Dallas Charter Culture and the Covington Controversy


National Catholic Register, 29 January 2019

COMMENTARY: That new culture has achieved a lot of good. But it makes things worse for the falsely accused.

How could the bishops of Kentucky get it so wrong?

It’s partly another consequence of the sexual-abuse crisis, wherein the protocols for handling allegations have created an environment where immediate action precedes investigation. That post-Dallas Charter culture is well-known inside the Church, but can be a bit surprising when encountered by the general public.

And it was only because there was video evidence to exonerate the students that the bishops were forced to reverse themselves. Otherwise, an investigation would have ground on for weeks or months while the students’ reputations were effectively destroyed. That would not have been an accident, but business that now is usual.

Still, despite the quick exoneration, it was a very bad week for the boys of Covington Catholic High School. It was a worse week for the bishops of Kentucky. It is a terrible thing to be the victim of slander due to rash judgment. It is morally worse to perpetrate slander because one is guilty of rash judgment.

The bishops of Kentucky were lightning-quick to condemn the conduct of the Covington Catholic students after the March for Life. The Diocese of Covington, led by Bishop Roger Foys, and Covington Catholic High School condemned the students the very day the original video came to light, without waiting to view the entire recording or even hear alternative explanations.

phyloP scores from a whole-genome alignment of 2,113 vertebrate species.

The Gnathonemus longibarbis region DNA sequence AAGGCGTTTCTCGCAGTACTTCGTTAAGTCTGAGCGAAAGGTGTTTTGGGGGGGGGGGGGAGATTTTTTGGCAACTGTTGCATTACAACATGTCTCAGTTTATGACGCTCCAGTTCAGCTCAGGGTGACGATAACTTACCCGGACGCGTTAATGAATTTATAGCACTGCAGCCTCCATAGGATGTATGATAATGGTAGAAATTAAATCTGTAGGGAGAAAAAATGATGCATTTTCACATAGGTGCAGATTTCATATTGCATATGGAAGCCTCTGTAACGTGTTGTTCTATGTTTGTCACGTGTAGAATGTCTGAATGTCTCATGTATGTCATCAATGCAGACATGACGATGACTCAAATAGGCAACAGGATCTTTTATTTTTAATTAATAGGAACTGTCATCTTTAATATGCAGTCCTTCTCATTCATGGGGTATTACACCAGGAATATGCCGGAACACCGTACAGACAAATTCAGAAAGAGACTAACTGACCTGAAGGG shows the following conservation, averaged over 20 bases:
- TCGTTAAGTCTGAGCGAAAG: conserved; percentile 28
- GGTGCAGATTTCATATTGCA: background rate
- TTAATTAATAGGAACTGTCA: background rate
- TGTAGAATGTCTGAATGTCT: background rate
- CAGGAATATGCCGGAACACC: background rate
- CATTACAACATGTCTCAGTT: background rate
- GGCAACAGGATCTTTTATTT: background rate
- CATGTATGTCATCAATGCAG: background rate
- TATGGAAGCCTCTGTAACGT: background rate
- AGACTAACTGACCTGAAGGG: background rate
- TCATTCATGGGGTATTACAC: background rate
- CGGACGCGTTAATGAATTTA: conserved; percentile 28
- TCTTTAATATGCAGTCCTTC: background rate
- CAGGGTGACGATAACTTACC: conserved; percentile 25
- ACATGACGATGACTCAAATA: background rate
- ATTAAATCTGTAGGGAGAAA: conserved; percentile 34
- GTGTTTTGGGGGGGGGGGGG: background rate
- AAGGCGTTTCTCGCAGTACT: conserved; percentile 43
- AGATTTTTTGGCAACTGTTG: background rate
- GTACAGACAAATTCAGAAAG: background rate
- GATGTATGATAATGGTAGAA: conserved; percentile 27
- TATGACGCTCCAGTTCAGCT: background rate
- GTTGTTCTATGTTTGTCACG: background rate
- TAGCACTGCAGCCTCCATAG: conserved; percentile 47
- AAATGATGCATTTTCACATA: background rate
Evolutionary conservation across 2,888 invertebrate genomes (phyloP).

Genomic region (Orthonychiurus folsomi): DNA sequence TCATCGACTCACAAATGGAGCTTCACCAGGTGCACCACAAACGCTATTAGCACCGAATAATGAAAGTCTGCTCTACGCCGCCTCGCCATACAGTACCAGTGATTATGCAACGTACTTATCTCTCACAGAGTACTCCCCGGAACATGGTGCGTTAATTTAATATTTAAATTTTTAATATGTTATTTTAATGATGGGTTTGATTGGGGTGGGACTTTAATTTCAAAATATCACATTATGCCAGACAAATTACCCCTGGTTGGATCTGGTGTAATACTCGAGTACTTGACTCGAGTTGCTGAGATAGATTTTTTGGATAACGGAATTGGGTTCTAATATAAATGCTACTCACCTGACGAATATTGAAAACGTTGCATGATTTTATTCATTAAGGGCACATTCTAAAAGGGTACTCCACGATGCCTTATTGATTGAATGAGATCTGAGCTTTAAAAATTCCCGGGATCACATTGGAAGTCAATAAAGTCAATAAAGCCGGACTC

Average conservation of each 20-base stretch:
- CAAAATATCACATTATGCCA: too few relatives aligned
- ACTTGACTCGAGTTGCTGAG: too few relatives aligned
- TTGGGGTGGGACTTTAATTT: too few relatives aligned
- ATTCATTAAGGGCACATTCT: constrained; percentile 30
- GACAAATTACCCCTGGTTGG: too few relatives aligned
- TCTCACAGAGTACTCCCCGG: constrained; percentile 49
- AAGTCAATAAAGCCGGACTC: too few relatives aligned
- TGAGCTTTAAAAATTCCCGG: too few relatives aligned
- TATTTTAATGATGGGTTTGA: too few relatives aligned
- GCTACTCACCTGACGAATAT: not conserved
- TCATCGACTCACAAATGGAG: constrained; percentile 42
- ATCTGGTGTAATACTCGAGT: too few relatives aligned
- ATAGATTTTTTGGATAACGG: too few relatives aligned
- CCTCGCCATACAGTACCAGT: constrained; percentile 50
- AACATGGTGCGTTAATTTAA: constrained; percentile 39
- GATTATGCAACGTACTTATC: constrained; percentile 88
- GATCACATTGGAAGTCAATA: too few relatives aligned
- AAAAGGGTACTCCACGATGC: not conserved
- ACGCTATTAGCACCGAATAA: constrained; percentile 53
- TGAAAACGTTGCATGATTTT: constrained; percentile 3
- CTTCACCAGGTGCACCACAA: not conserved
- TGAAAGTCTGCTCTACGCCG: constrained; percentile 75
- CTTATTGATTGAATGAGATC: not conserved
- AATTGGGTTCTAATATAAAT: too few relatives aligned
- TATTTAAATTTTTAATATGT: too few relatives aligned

Archbishop Joseph Kurtz of Louisville piled on within hours. Later in the week, Bishop John Stowe of Lexington wrote an entire op-ed for his local paper, castigating the boys for their general political views, while declaring that whether they had been falsely accused or not was secondary.

It was an error-ridden performance, acutely embarrassing for Kentucky Catholics.

More than embarrassing and unjust, it might be costly. On Jan. 24, lawyers for Nick Sandmann, the young man at the center of the controversy, served Bishop Foys with a “preservation of evidence” order, laying the legal groundwork for a libel suit against the bishop, part of what they promised was a “multitude of civil lawsuits” to come.

Bishop Foys issued his public letter of apology the next day.

Archbishop Kurtz, who associated himself with the initial rash condemnation, likewise associated himself with the apology. Bishop Stowe has made no public comment on the mistreatment of the Covington students by the media or the Church.

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